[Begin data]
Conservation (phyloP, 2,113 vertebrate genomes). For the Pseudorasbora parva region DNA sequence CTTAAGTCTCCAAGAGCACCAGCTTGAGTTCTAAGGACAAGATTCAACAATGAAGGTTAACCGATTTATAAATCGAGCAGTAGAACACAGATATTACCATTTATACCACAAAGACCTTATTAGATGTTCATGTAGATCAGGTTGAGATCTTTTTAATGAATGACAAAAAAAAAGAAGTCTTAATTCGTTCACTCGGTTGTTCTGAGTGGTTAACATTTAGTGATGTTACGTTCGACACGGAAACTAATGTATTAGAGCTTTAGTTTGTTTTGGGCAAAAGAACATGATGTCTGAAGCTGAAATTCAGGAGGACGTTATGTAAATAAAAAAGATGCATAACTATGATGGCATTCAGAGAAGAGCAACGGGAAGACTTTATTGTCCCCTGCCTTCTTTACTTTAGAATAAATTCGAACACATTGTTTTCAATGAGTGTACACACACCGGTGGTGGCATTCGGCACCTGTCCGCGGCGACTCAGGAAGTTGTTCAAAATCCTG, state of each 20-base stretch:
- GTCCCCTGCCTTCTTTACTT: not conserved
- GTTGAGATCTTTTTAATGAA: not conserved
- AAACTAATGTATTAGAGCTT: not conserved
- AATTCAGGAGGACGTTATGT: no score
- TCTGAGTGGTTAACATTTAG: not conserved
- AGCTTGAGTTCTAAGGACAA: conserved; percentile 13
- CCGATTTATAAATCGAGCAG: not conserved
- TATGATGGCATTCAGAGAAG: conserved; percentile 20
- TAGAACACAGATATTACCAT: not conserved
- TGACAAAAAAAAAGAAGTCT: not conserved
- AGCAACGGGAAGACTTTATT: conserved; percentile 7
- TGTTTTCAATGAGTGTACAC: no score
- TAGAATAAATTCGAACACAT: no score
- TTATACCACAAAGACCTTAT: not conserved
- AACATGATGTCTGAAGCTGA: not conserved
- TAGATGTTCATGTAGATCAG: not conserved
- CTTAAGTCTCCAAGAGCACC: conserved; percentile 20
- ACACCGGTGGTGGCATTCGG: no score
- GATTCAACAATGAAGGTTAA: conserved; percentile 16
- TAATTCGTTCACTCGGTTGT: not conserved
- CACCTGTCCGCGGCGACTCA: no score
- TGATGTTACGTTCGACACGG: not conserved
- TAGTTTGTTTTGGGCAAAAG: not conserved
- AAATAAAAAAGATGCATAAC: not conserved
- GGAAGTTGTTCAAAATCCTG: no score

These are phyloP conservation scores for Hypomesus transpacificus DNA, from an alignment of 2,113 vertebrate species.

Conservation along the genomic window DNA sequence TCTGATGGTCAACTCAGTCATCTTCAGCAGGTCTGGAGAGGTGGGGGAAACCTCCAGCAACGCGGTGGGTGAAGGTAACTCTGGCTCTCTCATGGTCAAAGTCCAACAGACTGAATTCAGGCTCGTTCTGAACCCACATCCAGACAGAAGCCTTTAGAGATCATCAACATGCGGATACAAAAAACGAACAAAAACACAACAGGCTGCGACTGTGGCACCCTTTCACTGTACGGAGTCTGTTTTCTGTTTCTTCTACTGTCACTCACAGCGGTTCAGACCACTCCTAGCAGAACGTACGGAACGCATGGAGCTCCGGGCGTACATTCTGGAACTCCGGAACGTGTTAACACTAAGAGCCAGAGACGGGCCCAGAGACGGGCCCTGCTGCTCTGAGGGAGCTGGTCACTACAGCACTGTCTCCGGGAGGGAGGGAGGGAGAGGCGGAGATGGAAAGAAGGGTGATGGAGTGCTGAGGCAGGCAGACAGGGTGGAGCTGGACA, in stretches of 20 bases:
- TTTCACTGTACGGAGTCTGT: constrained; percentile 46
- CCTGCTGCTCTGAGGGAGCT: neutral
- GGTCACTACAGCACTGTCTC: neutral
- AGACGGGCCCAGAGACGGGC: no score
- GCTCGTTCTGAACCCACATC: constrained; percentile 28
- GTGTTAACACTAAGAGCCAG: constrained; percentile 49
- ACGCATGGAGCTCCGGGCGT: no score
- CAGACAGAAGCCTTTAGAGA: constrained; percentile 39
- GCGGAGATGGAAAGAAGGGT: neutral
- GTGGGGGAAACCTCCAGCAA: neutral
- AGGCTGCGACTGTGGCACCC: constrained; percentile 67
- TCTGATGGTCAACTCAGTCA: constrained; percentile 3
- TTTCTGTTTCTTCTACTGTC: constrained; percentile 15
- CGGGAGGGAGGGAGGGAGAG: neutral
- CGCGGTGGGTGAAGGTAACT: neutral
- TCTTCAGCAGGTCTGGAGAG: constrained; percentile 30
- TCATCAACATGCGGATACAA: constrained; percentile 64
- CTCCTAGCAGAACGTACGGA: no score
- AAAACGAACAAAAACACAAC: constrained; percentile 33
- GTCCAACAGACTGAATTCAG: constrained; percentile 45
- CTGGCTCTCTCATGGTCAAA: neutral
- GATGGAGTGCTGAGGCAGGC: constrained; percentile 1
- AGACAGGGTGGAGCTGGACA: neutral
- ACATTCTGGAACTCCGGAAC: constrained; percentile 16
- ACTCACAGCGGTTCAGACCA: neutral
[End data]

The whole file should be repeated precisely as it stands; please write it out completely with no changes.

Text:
Conservation (phyloP, 2,113 vertebrate genomes). For the Pseudorasbora parva region DNA sequence CTTAAGTCTCCAAGAGCACCAGCTTGAGTTCTAAGGACAAGATTCAACAATGAAGGTTAACCGATTTATAAATCGAGCAGTAGAACACAGATATTACCATTTATACCACAAAGACCTTATTAGATGTTCATGTAGATCAGGTTGAGATCTTTTTAATGAATGACAAAAAAAAAGAAGTCTTAATTCGTTCACTCGGTTGTTCTGAGTGGTTAACATTTAGTGATGTTACGTTCGACACGGAAACTAATGTATTAGAGCTTTAGTTTGTTTTGGGCAAAAGAACATGATGTCTGAAGCTGAAATTCAGGAGGACGTTATGTAAATAAAAAAGATGCATAACTATGATGGCATTCAGAGAAGAGCAACGGGAAGACTTTATTGTCCCCTGCCTTCTTTACTTTAGAATAAATTCGAACACATTGTTTTCAATGAGTGTACACACACCGGTGGTGGCATTCGGCACCTGTCCGCGGCGACTCAGGAAGTTGTTCAAAATCCTG, state of each 20-base stretch:
- GTCCCCTGCCTTCTTTACTT: not conserved
- GTTGAGATCTTTTTAATGAA: not conserved
- AAACTAATGTATTAGAGCTT: not conserved
- AATTCAGGAGGACGTTATGT: no score
- TCTGAGTGGTTAACATTTAG: not conserved
- AGCTTGAGTTCTAAGGACAA: conserved; percentile 13
- CCGATTTATAAATCGAGCAG: not conserved
- TATGATGGCATTCAGAGAAG: conserved; percentile 20
- TAGAACACAGATATTACCAT: not conserved
- TGACAAAAAAAAAGAAGTCT: not conserved
- AGCAACGGGAAGACTTTATT: conserved; percentile 7
- TGTTTTCAATGAGTGTACAC: no score
- TAGAATAAATTCGAACACAT: no score
- TTATACCACAAAGACCTTAT: not conserved
- AACATGATGTCTGAAGCTGA: not conserved
- TAGATGTTCATGTAGATCAG: not conserved
- CTTAAGTCTCCAAGAGCACC: conserved; percentile 20
- ACACCGGTGGTGGCATTCGG: no score
- GATTCAACAATGAAGGTTAA: conserved; percentile 16
- TAATTCGTTCACTCGGTTGT: not conserved
- CACCTGTCCGCGGCGACTCA: no score
- TGATGTTACGTTCGACACGG: not conserved
- TAGTTTGTTTTGGGCAAAAG: not conserved
- AAATAAAAAAGATGCATAAC: not conserved
- GGAAGTTGTTCAAAATCCTG: no score

These are phyloP conservation scores for Hypomesus transpacificus DNA, from an alignment of 2,113 vertebrate species.

Conservation along the genomic window DNA sequence TCTGATGGTCAACTCAGTCATCTTCAGCAGGTCTGGAGAGGTGGGGGAAACCTCCAGCAACGCGGTGGGTGAAGGTAACTCTGGCTCTCTCATGGTCAAAGTCCAACAGACTGAATTCAGGCTCGTTCTGAACCCACATCCAGACAGAAGCCTTTAGAGATCATCAACATGCGGATACAAAAAACGAACAAAAACACAACAGGCTGCGACTGTGGCACCCTTTCACTGTACGGAGTCTGTTTTCTGTTTCTTCTACTGTCACTCACAGCGGTTCAGACCACTCCTAGCAGAACGTACGGAACGCATGGAGCTCCGGGCGTACATTCTGGAACTCCGGAACGTGTTAACACTAAGAGCCAGAGACGGGCCCAGAGACGGGCCCTGCTGCTCTGAGGGAGCTGGTCACTACAGCACTGTCTCCGGGAGGGAGGGAGGGAGAGGCGGAGATGGAAAGAAGGGTGATGGAGTGCTGAGGCAGGCAGACAGGGTGGAGCTGGACA, in stretches of 20 bases:
- TTTCACTGTACGGAGTCTGT: constrained; percentile 46
- CCTGCTGCTCTGAGGGAGCT: neutral
- GGTCACTACAGCACTGTCTC: neutral
- AGACGGGCCCAGAGACGGGC: no score
- GCTCGTTCTGAACCCACATC: constrained; percentile 28
- GTGTTAACACTAAGAGCCAG: constrained; percentile 49
- ACGCATGGAGCTCCGGGCGT: no score
- CAGACAGAAGCCTTTAGAGA: constrained; percentile 39
- GCGGAGATGGAAAGAAGGGT: neutral
- GTGGGGGAAACCTCCAGCAA: neutral
- AGGCTGCGACTGTGGCACCC: constrained; percentile 67
- TCTGATGGTCAACTCAGTCA: constrained; percentile 3
- TTTCTGTTTCTTCTACTGTC: constrained; percentile 15
- CGGGAGGGAGGGAGGGAGAG: neutral
- CGCGGTGGGTGAAGGTAACT: neutral
- TCTTCAGCAGGTCTGGAGAG: constrained; percentile 30
- TCATCAACATGCGGATACAA: constrained; percentile 64
- CTCCTAGCAGAACGTACGGA: no score
- AAAACGAACAAAAACACAAC: constrained; percentile 33
- GTCCAACAGACTGAATTCAG: constrained; percentile 45
- CTGGCTCTCTCATGGTCAAA: neutral
- GATGGAGTGCTGAGGCAGGC: constrained; percentile 1
- AGACAGGGTGGAGCTGGACA: neutral
- ACATTCTGGAACTCCGGAAC: constrained; percentile 16
- ACTCACAGCGGTTCAGACCA: neutral